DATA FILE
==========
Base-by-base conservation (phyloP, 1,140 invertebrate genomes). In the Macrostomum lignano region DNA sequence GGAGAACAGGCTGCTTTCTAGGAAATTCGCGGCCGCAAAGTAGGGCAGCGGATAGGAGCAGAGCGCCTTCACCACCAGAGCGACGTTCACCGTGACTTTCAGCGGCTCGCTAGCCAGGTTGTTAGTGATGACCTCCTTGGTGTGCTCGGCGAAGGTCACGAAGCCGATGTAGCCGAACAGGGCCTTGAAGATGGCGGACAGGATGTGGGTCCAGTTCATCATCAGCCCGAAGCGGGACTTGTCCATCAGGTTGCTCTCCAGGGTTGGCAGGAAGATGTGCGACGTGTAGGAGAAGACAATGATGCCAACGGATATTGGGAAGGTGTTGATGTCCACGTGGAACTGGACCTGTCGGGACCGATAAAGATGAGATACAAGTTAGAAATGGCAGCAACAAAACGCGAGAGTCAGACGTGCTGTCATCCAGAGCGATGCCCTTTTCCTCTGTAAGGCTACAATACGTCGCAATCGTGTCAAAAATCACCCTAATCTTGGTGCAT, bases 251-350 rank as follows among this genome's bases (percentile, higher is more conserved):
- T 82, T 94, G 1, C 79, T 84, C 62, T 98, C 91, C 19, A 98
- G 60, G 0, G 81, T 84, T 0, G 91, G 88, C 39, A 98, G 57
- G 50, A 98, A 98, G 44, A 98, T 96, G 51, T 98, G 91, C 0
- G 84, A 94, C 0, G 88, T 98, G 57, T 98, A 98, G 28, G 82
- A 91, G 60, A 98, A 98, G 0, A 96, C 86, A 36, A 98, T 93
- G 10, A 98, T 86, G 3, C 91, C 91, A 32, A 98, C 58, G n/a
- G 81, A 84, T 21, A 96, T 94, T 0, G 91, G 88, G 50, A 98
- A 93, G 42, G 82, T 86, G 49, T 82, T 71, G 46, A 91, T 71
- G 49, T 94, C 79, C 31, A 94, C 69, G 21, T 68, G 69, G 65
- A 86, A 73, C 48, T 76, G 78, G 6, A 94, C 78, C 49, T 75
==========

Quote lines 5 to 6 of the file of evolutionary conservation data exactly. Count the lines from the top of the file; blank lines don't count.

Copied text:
- G 84, A 94, C 0, G 88, T 98, G 57, T 98, A 98, G 28, G 82
- A 91, G 60, A 98, A 98, G 0, A 96, C 86, A 36, A 98, T 93